Well, Professor Brand has two plans. Plan A would be preferable to Plan B, but I don't want to say too much about either plan. Either way, it involves humanity continuing on another planet instead of Earth, which is coming closer to being completely uninhabitable. And both plans require a team to travel through the wormhole and make a decision about which planet would be most suitable. And now that NASA knows Coop is alive (which apparently they didn't know, because I guess communications aren't as good, since the environment went to crap), they want him to pilot the mission they've been planning. He's not happy about leaving his family behind, and Murph refuses to forgive him for leaving. But he does leave, because the survival of the human race is at stake. His team includes Amelia Brand and two other scientists, Romilly and Doyle, as well as a couple of robots, TARS and CASE. (I liked these robots, because they looked nothing like any robot I've ever seen before. Though they sounded quite human.) Anyway... one of the planets is near a black hole, which causes time dilation in its vicinity, which means time will pass more slowly on the planet than it does on Earth (or even on a ship in orbit above the planet). Because of this, we get to see Coop's kids as adults, while he's still a young man. Tom eventually marries and has kids, while Murph (now played by Jessica Chastain) becomes a scientist and works with Professor Brand.
Um... beyond that, I don't want to say too much. I suppose I should mention that on one of the planets, the team meets one of the earlier explorers, Dr. Mann (Matt Damon). And... well, I don't know enough about astrophysics and all that to know how accurate the movie is, but Wikipedia has a little section about that, which suggests in some ways it's more accurate than I might have expected, while in other ways it's really not that accurate. But what I can say is there's one aspect of the movie's conclusion that I found rather improbable, but I can't say exactly what that was, because I don't want to spoil it. (I'll just say I thought it fell somewhere between a predestination paradox and a temporal causality loop.) But honestly, when I watch any movie at all, especially a "genre" movie (be it sci-fi, fantasy, horror, whatever), I'm always willing to suspend disbelief, for the sake of a good story. And I thought this was a really good story, with decent characters, and some very solid personal drama, on top of the sheer epicness of what was at stake. There were also some great visual effects. And... I dunno what else to say.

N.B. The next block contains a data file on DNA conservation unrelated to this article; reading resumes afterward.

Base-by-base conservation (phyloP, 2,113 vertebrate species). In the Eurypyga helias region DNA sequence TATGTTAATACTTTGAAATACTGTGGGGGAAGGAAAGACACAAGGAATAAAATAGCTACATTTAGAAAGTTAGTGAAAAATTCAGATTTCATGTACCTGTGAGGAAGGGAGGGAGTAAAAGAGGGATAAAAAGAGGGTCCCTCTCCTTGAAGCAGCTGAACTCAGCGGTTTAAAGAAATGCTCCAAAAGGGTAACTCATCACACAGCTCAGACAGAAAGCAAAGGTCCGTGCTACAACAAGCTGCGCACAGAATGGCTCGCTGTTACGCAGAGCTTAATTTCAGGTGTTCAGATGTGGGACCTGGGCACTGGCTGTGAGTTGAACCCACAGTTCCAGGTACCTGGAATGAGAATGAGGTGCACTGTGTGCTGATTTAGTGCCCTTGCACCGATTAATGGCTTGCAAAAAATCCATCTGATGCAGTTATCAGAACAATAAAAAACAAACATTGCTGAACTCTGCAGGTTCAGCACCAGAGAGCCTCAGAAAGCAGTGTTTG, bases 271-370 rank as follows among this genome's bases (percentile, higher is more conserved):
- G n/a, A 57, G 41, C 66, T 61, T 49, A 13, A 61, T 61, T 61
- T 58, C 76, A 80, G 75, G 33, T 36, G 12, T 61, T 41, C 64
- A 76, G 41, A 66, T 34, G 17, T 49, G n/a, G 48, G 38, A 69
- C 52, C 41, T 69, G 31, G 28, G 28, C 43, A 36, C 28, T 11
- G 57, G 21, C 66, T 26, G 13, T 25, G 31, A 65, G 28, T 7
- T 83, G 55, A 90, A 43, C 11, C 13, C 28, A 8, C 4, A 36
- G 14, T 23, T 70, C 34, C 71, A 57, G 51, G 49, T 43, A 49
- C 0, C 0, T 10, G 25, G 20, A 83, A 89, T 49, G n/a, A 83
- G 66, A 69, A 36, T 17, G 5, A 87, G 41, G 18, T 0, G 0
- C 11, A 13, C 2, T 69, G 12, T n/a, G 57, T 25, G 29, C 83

Oh, except one very minor nit I'd like to pick: It's so common for people to say "intergalactic" when they actually mean "interstellar," so I find it rather ironic and irritating that this film, which actually is intergalactic, is called "Interstellar."